Water

The collaborative design which joins wildlife biologists and hydrologists enables ARMI to ask the kinds of questions it does about the environmental variables that affect amphibians in a truly integrated manner. Understanding how water quality, quantity, or timing affects amphibians is a critical component of ARMI research.

A hydrologist is associated with each ARMI region and works with the ARMI PI to develop and implement research and monitoring projects. These collaborations enable ARMI to ask questions about how water quality (e.g., nutrients, agro-chemicals, acidification), water budgets (e.g., ground and surface water models), storm surge impacts, or other hydrologic conditions can affect amphibian life cycles, disease transport, or habitat quality.

Resources

Hydrologic Investigations
USGS Toxics Substances Hydrology program

Pesticide lab.
K. Jones (USGS) extracting a water sample for pesticide analysis at Pesticide Fate Research Laboratory. Photo by: R. Todd.

Water - ARMI Papers & Reports


Papers & Reports Survival estimates for the invasive American Bullfrog
Click to copy
Authors: Howell PE, Muths E, Sigafus BH, Hossack BR | Outlet: Amphibia-Reptilia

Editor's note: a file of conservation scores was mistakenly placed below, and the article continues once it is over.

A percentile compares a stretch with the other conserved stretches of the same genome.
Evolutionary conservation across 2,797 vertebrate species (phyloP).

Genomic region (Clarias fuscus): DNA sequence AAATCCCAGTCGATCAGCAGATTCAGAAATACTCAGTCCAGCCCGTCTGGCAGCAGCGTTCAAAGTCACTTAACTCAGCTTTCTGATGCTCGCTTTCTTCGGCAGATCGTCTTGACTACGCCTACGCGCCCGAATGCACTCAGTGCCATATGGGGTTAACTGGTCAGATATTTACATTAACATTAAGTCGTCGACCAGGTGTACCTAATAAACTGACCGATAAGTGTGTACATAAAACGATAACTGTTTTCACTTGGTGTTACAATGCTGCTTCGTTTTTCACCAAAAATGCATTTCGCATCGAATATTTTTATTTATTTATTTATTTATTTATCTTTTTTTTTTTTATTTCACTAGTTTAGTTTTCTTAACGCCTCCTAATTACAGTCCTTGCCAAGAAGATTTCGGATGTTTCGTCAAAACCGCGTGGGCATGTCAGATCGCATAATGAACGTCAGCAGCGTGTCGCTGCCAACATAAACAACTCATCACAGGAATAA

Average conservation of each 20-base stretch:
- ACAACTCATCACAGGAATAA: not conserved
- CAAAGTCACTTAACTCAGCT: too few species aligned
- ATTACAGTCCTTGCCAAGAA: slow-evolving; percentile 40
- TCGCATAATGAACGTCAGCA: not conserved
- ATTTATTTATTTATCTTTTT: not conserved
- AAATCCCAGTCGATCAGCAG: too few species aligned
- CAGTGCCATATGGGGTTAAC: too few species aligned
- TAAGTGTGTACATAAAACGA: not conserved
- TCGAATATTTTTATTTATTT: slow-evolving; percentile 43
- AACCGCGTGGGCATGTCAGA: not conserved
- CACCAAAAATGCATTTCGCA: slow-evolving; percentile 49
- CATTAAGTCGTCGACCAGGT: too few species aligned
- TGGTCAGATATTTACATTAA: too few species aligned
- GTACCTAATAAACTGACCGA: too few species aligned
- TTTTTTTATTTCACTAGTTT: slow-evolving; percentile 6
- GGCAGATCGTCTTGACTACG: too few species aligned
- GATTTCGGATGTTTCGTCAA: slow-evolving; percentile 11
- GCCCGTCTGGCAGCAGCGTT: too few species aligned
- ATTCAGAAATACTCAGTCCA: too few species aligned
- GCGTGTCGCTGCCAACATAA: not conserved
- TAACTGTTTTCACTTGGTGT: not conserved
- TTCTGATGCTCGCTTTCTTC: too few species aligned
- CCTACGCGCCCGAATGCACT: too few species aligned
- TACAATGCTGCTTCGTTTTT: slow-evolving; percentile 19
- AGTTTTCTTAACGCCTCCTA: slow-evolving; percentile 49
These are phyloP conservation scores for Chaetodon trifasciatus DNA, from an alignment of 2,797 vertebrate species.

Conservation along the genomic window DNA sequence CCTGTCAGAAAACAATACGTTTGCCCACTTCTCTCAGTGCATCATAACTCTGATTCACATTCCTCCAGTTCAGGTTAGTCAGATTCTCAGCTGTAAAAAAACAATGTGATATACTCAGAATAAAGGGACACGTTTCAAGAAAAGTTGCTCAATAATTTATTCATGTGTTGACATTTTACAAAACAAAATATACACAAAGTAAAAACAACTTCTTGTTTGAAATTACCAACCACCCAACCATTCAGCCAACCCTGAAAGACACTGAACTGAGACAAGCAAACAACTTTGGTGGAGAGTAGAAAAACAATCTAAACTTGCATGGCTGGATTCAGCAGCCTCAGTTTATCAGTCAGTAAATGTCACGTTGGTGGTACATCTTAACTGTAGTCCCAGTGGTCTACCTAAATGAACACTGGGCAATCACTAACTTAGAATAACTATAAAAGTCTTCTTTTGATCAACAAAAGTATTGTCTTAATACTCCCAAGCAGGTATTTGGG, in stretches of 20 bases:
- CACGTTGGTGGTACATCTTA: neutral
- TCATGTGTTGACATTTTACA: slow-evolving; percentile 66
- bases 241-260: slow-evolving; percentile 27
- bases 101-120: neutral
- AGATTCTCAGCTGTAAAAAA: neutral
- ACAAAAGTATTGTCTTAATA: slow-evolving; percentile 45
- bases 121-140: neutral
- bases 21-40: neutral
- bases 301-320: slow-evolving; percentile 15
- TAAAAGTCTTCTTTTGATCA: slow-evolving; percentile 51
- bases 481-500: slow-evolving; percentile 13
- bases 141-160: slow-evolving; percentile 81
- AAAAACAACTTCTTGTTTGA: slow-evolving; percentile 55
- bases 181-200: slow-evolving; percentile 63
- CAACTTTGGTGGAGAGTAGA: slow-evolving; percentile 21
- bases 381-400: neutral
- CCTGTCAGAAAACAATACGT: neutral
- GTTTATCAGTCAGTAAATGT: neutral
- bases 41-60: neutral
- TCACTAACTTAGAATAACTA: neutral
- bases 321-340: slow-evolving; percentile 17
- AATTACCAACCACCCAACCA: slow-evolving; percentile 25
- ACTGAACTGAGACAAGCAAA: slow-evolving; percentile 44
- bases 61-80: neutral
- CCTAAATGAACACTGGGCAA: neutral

We used five years of capture mark-recapture data to estimate annual apparent survival of post-metamorphic bullfrogs in a population on the Buenos Aires National Wildlife Refuge in their invaded range in Arizona, U.S.A.
Study area in southern Arizona (USA) showing water endmember location (Parker Canyon Lake; bottom right) and examples of three waterbodies with different sizes and spectral characteristics using June 2007 Landsat 5 TM (left) and September 2018 Landsat 8 OLI (right).
Study area in southern Arizona (USA) showing water endmember location (Parker Canyon Lake; bottom right) and examples of three waterbodies with different sizes and spectral characteristics using June 2007 Landsat 5 TM (left) and September 2018 Landsat 8 OLI (right).
Papers & Reports Estimating inundation of small waterbodies with sub-pixel analysis of Landsat imagery: long-term trends in surface water area and evaluation of common drought indices
Click to copy
Authors: Sall I, Jarchow CJ, Sigafus BH, Eby LA, Forzley MJ, Hossack BH | Outlet: Remote Sensing in Ecology and Conservation